The Catch-22 of Financial Literacy

Chris Dillow – New research may show intelligence does not correlate with better investment returns. “A team of economists led by Mark Grinblatt at the University of California Los Angeles studied the unit trust holdings of Finnish investors. And they found that while investors with high IQs were more likely to buy funds with low fees, their investments performed no better than those of investors with lower IQs.” Accordingly, as investors become increasingly financially literate, they become overconfident in their selection of fund managers, acquiring an “illusion of skill”. This overconfidence, or what a classics major would call hubris, is patently unfounded, and thus even the smartest investors can on occasion make the dumbest decisions.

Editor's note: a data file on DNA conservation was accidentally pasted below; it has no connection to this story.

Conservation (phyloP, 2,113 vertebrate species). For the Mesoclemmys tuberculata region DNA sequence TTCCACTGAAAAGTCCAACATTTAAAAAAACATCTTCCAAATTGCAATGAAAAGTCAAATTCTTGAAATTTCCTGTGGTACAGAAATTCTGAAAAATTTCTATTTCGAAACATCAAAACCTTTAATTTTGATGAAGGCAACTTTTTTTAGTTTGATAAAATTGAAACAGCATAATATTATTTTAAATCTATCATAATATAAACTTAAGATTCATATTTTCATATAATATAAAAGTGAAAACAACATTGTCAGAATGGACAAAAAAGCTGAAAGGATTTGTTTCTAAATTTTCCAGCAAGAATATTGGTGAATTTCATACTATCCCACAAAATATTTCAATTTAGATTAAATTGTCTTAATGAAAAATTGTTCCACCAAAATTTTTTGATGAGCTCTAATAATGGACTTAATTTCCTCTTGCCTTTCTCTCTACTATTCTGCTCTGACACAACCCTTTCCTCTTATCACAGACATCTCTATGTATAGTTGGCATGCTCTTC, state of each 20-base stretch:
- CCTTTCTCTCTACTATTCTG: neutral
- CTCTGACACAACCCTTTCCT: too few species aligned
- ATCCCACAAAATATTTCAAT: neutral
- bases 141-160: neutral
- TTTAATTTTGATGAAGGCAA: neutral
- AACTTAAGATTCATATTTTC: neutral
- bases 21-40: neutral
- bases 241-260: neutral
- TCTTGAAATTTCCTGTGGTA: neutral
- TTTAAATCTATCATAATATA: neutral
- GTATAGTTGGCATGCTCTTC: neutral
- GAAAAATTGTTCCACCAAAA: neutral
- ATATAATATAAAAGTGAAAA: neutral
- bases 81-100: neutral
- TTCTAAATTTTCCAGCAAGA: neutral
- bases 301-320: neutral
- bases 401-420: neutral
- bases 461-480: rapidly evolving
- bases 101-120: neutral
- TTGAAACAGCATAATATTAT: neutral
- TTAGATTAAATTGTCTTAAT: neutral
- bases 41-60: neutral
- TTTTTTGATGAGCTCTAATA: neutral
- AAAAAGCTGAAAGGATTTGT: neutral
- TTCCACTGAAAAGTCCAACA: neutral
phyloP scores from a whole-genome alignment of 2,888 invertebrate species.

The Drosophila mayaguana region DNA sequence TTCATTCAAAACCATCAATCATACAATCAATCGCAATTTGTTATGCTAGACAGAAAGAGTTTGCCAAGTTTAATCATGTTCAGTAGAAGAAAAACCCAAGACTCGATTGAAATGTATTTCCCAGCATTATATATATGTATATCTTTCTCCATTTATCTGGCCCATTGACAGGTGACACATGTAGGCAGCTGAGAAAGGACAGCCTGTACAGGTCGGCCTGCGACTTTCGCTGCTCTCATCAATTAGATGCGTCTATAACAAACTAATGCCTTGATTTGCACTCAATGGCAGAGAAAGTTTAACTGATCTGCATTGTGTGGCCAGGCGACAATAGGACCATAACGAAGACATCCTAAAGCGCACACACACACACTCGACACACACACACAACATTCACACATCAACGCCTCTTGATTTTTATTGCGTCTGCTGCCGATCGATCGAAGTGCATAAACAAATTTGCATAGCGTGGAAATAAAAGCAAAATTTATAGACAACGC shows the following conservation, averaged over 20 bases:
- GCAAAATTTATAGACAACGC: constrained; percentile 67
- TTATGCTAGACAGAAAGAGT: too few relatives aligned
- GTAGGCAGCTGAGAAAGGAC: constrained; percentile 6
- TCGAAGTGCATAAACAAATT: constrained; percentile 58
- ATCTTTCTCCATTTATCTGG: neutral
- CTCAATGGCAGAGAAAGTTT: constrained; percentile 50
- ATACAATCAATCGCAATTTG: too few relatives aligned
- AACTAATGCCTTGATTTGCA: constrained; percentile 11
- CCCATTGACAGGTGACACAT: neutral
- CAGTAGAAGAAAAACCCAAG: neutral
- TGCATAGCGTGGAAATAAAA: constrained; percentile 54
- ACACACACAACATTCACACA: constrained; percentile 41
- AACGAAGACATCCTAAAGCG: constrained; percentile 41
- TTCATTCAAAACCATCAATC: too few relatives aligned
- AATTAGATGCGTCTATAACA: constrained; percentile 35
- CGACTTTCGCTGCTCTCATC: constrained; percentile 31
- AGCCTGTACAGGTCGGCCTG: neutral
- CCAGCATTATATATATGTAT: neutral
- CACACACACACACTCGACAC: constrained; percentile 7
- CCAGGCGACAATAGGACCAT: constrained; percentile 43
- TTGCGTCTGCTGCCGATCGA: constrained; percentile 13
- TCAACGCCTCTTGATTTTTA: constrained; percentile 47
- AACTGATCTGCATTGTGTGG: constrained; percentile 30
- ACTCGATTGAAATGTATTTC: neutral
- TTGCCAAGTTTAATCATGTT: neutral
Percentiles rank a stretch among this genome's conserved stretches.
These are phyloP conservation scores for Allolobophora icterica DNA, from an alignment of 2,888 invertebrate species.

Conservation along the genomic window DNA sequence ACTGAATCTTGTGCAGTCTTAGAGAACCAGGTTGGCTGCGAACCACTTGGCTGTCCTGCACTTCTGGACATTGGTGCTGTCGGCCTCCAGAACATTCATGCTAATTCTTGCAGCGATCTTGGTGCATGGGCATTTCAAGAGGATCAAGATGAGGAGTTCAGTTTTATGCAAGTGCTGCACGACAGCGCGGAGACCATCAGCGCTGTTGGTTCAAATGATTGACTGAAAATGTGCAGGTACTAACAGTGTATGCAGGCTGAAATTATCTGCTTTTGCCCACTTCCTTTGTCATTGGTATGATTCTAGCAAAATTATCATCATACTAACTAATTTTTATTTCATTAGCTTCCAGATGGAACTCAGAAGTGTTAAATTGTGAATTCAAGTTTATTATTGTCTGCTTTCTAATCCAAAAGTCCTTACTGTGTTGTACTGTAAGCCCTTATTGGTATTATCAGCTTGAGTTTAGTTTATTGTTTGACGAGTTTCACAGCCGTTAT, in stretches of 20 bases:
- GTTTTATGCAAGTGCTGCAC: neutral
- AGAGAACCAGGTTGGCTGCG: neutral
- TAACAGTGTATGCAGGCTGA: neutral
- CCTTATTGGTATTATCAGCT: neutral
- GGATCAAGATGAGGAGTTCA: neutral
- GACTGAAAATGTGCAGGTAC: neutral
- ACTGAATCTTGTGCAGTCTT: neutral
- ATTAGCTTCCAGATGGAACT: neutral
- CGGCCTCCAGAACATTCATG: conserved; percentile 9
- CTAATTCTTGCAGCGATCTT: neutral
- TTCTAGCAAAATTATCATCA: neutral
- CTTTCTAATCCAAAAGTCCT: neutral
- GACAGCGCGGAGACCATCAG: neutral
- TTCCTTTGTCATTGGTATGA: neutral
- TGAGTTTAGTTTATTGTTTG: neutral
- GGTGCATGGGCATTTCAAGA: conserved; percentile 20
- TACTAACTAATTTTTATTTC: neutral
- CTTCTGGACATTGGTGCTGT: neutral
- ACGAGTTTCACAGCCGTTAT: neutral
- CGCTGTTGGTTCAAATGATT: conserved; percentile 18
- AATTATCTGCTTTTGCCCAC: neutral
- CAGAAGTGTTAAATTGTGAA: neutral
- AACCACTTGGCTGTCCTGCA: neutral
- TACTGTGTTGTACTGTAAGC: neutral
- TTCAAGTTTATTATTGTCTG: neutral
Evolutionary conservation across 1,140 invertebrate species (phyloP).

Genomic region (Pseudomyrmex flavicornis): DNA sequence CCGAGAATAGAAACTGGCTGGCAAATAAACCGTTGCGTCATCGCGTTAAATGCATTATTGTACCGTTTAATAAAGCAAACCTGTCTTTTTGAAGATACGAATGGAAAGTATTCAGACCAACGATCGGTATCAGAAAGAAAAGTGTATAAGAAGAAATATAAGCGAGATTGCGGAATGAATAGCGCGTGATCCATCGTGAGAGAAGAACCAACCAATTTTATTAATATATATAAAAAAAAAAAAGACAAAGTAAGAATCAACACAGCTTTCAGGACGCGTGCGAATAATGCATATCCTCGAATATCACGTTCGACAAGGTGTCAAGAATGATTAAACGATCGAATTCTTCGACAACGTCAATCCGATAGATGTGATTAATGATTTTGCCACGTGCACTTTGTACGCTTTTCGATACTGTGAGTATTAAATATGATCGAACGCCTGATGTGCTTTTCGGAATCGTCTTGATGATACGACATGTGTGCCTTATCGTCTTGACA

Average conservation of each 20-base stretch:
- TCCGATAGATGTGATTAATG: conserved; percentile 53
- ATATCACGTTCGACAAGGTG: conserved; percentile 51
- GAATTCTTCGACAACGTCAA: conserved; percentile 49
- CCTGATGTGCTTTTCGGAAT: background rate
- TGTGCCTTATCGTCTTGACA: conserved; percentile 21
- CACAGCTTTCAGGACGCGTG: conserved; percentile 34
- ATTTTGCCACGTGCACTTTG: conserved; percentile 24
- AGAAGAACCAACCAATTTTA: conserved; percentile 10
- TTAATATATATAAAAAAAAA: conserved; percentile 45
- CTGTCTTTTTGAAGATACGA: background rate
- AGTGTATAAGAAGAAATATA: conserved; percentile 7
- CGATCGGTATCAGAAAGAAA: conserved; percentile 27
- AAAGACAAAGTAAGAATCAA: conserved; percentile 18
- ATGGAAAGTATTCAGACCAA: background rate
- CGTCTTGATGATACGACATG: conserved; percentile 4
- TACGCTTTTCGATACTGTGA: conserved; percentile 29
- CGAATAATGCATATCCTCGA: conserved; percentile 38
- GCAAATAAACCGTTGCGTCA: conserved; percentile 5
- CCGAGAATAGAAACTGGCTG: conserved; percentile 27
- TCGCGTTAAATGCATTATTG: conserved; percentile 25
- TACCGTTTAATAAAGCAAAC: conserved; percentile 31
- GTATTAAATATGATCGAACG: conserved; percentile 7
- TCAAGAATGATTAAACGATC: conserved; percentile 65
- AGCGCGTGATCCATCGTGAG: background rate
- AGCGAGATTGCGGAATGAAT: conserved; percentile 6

Nevertheless, such confidence is required in making “risky but profitable decisions” and is often indicative of  low personal debt and retirement preparedness. But maybe in the realm of investment, ignorance really is bliss. Within reason, of course.


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This entry was posted on July 31, 2012 by and tagged , , , , , , .
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